I have many devices and software products that help me be more productive, including a home laptop, a giant multimedia laptop, a netbook for mobility, an iPad, a Droid phone, a Kindle, multiple MP3 players and more.
These devices perform most of their functions simply and reliably, but I am not content with that. I demand that they do something which was not quite what their makers had in mind. I want to connect to a new data source, reformat the way something is presented, or make things work together that were made by different vendors or by the same vendor at different times.
I want so much to be productive that I don't take the time to learn new devices and software as well as I should, or to do complicated setup tasks. Would voice dialing on my phone make my life easier? Maybe it would, but when I say a family member's name and it dials someone in my address book that I swear I never met, it doesn't seem so. Will I train it by recording the names of the people I call most often? Probably not before I end up replacing this phone with another that uses different software.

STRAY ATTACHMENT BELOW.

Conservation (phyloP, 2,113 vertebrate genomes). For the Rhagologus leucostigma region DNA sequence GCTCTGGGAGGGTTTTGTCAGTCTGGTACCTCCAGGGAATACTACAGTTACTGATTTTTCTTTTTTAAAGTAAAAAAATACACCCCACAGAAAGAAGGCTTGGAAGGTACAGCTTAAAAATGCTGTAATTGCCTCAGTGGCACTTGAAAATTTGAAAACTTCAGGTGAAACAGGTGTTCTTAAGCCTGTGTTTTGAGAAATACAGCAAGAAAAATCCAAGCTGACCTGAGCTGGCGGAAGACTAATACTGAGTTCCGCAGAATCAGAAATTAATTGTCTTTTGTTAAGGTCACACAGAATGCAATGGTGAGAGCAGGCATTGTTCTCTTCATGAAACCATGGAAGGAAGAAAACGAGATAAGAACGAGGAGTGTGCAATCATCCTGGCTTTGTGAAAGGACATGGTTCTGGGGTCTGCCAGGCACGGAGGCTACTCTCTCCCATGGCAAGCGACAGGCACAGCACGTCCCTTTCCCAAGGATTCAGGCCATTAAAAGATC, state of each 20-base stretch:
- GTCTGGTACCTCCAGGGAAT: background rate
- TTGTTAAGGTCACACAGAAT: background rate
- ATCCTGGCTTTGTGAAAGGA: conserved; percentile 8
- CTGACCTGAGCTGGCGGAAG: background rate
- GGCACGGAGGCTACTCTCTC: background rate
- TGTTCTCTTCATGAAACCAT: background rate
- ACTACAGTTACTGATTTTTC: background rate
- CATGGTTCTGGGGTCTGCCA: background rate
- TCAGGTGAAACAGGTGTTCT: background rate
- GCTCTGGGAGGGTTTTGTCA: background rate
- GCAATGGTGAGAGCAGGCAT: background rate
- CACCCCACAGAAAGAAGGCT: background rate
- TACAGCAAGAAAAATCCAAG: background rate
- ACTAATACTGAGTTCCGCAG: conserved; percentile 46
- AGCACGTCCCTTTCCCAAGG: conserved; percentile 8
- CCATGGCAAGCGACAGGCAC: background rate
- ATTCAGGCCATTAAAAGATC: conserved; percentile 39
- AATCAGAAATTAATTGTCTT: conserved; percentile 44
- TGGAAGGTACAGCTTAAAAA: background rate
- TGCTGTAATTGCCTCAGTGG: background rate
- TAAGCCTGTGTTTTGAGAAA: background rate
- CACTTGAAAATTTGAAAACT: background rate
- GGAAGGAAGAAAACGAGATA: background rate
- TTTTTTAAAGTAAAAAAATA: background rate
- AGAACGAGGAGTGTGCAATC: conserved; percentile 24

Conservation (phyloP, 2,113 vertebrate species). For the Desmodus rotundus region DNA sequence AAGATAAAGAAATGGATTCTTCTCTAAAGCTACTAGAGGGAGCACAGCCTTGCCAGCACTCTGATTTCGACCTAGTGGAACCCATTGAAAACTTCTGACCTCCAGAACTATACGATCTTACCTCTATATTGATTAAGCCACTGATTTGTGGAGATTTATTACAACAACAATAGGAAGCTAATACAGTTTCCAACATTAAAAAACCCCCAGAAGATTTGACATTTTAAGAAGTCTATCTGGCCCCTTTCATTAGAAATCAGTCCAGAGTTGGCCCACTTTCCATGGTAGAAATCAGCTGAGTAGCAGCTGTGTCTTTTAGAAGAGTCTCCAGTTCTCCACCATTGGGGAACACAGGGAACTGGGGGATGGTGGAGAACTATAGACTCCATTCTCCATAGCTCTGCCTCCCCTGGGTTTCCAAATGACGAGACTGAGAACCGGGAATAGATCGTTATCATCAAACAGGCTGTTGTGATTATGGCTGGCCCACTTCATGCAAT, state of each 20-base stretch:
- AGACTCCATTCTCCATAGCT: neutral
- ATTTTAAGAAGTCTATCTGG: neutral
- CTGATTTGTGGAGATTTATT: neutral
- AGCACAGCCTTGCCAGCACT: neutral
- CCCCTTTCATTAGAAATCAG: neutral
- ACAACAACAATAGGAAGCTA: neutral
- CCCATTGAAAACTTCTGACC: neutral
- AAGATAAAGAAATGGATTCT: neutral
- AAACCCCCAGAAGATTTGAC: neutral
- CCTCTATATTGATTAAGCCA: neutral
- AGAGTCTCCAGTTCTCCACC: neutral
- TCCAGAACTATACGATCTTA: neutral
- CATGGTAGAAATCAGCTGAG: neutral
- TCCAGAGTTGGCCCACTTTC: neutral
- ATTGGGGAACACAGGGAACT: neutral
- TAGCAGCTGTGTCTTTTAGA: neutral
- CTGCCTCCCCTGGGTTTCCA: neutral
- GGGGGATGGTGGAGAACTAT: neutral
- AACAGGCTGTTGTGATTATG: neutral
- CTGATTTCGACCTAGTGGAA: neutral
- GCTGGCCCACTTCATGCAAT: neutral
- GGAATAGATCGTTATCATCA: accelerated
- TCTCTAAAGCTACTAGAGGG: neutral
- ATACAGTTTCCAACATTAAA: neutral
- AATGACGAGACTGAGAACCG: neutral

Devices require care and feed such as backing them up and keeping them up to date. One way I know that Internet access is working is when I get the nearly daily upgrade notification for Adobe Acrobat. The other way, of course, is my ceaseless torrent of SPAM.
Many of the features that make smart phones so much fun take more time to use than I am willing to spend. I have never had custom ringtones and rarely changed screen savers and backgrounds. Would it be cool to how the caller's photo appear when the phone rings? Maybe, but not if I have to upload the pix or link to a social networking site to snag them.
So at the end of the day, I end up with a simple equation: more devices = more problems.